Wednesday, July 5, 2017

5 July 2017

“But if the watchman see the sword come, and blow not the trumpet, and the people be not warned; if the sword come, and take any person from among them, he is taken away in his iniquity; but his blood will I require at the watchman’s hand.” [Ezekiel 33:6]

“For we wrestle not against flesh and blood, but against principalities, against powers, against the rulers of the darkness of this world, against spiritual wickedness in high places.” [Ephesians 6:12]

Presbyterians Week Headlines


New Christian Observer articles for July 2017 include:

-- The Head of the Church? – by Christian Observer Contributing Editor David Brand – Matthew 16:18, the apostle Peter, and the head of the church;

-- The Snowflake Identity Crisis in Education – by Christian Observer Contributing Editor Dr. Joe Renfro – Progressive Snowflakes asserting “rights” vs. the righteousness of Christ;

Plus, links to ReVision devotionals on the Fellowship of Ailbe website by Christian Observer Contributing Editor T.M. Moore.

The proportion of people in Scotland who describe themselves as having no religion at all has reached its highest ever level, according to ScotCen’s latest Scottish Social Attitudes survey.

The new findings from Scotland’s most authoritative survey of public attitudes show that nearly six in ten (fifty-eight percent) now say that they have no religion, up eighteen points on 1999 when the figure stood at four in ten (forty percent).

Young Least Religious

Young people are least likely to be religious; three quarters of young people (seventy-four percent of 18-34s) say they have no religion compared with thirty-four percent of those over 65.

There has been a fall in religious identity across all age groups, however it has been slowest among those over 65. There has been an eleven percentage point increase in the proportion of over 65s who say they have no religion between 1999 and 2016 (from twenty-three percent to thirty-four percent) but in comparison the increase among those aged 50-64 has been twenty-four percentage points (from thirty-three percent to fifty-seven percent).

Church of Scotland Losing Faithful

Most of the decline in religious affiliation over this seventeen year period has been felt by the Church of Scotland. Around half as many people (eighteen percent) now say they belong to the Church of Scotland as did in 1999 (thirty-five percent).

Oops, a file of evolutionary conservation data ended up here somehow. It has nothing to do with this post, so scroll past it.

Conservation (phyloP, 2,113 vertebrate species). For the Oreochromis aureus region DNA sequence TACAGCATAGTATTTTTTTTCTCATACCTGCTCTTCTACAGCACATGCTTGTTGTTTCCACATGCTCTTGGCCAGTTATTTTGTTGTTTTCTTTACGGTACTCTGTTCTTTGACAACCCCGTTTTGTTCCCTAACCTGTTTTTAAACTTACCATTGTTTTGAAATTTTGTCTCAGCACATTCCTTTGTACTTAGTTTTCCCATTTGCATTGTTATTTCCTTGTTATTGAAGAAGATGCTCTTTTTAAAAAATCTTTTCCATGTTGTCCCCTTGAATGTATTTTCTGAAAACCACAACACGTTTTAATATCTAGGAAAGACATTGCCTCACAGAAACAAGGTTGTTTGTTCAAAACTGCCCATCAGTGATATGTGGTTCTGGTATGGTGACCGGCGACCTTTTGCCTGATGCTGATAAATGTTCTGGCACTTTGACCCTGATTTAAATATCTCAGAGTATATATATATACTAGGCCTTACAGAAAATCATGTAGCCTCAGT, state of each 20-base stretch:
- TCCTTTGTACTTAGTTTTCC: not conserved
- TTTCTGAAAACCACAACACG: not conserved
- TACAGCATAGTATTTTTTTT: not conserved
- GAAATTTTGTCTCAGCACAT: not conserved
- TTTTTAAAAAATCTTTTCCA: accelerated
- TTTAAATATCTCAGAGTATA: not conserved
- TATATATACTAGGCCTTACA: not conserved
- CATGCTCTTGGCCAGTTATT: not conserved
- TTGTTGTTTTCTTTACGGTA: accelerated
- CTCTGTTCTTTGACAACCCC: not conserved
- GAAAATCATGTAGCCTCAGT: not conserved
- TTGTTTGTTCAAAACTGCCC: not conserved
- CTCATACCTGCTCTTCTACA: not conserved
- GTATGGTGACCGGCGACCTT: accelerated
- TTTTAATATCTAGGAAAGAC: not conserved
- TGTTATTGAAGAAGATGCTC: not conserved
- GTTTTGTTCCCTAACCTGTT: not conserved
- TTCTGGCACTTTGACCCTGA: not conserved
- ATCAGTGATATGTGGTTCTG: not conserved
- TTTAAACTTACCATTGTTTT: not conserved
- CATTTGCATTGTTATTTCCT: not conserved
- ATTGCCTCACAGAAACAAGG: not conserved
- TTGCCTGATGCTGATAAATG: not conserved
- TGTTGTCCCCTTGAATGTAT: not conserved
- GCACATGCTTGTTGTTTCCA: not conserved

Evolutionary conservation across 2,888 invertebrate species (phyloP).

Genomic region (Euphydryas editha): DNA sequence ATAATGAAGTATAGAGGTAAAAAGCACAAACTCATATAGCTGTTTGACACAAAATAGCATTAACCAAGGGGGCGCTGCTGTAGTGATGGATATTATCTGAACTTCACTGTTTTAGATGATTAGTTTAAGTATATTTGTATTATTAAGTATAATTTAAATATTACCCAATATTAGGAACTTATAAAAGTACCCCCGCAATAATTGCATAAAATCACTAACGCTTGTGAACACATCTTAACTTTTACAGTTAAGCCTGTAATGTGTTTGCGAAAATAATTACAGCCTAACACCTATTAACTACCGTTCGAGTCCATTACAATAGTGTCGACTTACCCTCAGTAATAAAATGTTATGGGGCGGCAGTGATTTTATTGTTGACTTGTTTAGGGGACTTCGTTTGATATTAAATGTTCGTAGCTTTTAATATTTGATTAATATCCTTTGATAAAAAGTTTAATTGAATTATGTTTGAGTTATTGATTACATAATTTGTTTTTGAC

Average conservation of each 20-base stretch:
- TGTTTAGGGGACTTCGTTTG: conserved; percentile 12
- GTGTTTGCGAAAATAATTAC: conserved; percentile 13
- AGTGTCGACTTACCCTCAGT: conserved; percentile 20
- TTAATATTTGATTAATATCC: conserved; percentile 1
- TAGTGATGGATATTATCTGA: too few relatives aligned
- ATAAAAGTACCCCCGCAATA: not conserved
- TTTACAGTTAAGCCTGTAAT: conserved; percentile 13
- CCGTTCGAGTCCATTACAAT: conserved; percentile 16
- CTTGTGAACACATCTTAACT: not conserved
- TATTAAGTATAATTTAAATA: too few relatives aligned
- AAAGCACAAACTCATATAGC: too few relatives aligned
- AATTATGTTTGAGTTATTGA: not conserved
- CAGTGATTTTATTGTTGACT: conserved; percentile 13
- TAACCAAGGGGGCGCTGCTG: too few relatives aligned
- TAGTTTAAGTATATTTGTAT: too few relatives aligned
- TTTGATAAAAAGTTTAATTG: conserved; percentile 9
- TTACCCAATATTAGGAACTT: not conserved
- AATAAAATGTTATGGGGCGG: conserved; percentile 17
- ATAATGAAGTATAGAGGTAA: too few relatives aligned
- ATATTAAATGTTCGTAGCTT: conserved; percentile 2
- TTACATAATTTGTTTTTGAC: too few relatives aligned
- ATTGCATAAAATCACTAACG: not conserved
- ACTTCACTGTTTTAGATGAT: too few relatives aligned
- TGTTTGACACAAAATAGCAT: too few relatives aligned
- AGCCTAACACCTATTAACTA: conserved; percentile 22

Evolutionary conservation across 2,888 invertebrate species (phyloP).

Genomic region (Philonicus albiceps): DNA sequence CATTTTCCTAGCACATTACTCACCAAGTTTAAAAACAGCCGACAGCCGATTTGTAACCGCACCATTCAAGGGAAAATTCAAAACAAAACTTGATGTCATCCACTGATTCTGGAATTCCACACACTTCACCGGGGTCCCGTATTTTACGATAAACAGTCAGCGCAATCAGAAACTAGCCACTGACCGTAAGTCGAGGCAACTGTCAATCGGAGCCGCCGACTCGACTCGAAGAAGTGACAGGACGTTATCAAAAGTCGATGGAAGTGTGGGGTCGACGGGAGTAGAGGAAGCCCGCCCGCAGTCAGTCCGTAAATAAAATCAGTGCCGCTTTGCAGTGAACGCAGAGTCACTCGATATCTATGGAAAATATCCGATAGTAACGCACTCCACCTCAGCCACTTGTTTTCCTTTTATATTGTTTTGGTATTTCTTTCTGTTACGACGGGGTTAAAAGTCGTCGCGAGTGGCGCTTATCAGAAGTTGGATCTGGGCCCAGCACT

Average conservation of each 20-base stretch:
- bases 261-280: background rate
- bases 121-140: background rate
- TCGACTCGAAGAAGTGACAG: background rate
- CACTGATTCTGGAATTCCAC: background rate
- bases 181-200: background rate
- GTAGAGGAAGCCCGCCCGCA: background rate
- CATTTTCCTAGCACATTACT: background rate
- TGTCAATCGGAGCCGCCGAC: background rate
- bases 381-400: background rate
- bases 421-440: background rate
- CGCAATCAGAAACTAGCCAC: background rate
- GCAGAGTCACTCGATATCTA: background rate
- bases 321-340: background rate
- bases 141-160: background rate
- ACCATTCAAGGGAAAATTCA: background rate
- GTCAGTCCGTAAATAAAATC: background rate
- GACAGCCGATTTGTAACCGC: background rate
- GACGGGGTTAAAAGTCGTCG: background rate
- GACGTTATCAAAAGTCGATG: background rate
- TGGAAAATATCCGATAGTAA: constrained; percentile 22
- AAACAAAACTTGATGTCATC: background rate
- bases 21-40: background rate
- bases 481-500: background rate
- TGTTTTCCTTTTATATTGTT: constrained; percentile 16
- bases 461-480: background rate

The proportion of Roman Catholics (ten percent), other Christian affiliations (eleven percent) and non-Christian religious people (two percent) in the Scottish population has remained relatively stable over the same period.

Ian Montagu, Researcher at ScotCen said “The decline in religious identity in Scotland has been most keenly felt by the Kirk as fewer and fewer people choose to describe themselves as Church of Scotland by default. As each generation coming through is consistently less religious than the last, it is hard to imagine this trend coming to a halt in the near future. However, if the Kirk is able to push through liberalising measures such as allowing ministers to oversee same-sex marriage ceremonies, it is possible that its appeal may broaden somewhat to younger, more socially liberal Scots.”

+ ScotCen, 6 Scotiabank House, South Charlotte Street, Edinburgh EH2 4AW, Scotland, 0131-240-0210,

+ Church of Scotland, 121 George Street, Edinburgh EH2 4YN, Scotland, 0131-225-5722

Discovering the Joy of a Clear Conscience
Ash, Christopher

Conscience is a neglected word that not many of us take seriously. But have you ever considered examining your conscience as part of daily life? What if doing this were the only way to know the joy of feeling clean inside?
Is such joy possible without self- righteousness or even self-deception? Christopher Ash argues that it is, wonderfully possible, through the good news of Jesus Christ. Here is an invitation to rediscover your conscience and what the Bible has to say about it. Ash examines what the conscience is, what a guilty conscience tells us, the choice our conscience presents us, and the conscience's role as a guide, to offer us the pure joy of a clear conscience day after day.

"How refreshing to see a thoughtful and richly biblical book on the conscience. Christopher Ash performs a vital service for the church by opening up God’s truth about this neglected and, therefore, misunderstood area of biblical truth. The conscience shines light into the darkest corners of the heart thus facilitating God’s people to "guard the heart with diligence.'" (Proverbs 4:23)


You Can Pray
Finding Grace to Pray Every Day
Chester, Tim

“This book is not about the steps you can take to become a great pray-er. The message of this book is that you already are a great pray-er in Christ. Through Christ, you can pray.”

Tim Chester shows us how we become great pray-ers who pray great prayers simply through knowing three foundational truths about God:
God the Father loves to hear us pray God the Son makes every prayer pleasing God the Holy Spirit helps us as we pray When these truths are in place, we discover why prayer is easy, why prayer is difficult, and the arguments and priorities of prayer.

Prayer is like a child’s asking her father for help—and that’s not beyond any of us. Here you will find the grace and encouragement to talk with your heavenly Father every day.


Intimate Marriage
Gift Edition
Sproul, R.C.

From communication to sex, from divorce to the sanctity of marriage, Sproul leads you past potential problems into joyous communion with your spouse in Christ. This attractive hardcover edition of Sproul's work on marriage is great as a gift to newlyweds, on anniversaries, or anytime someone wants to improve their marriage.

+ Cumberland Valley Bible Book Service, 133 North Hanover Street,
Carlisle, Pennsylvania 17013, 717-249-0231,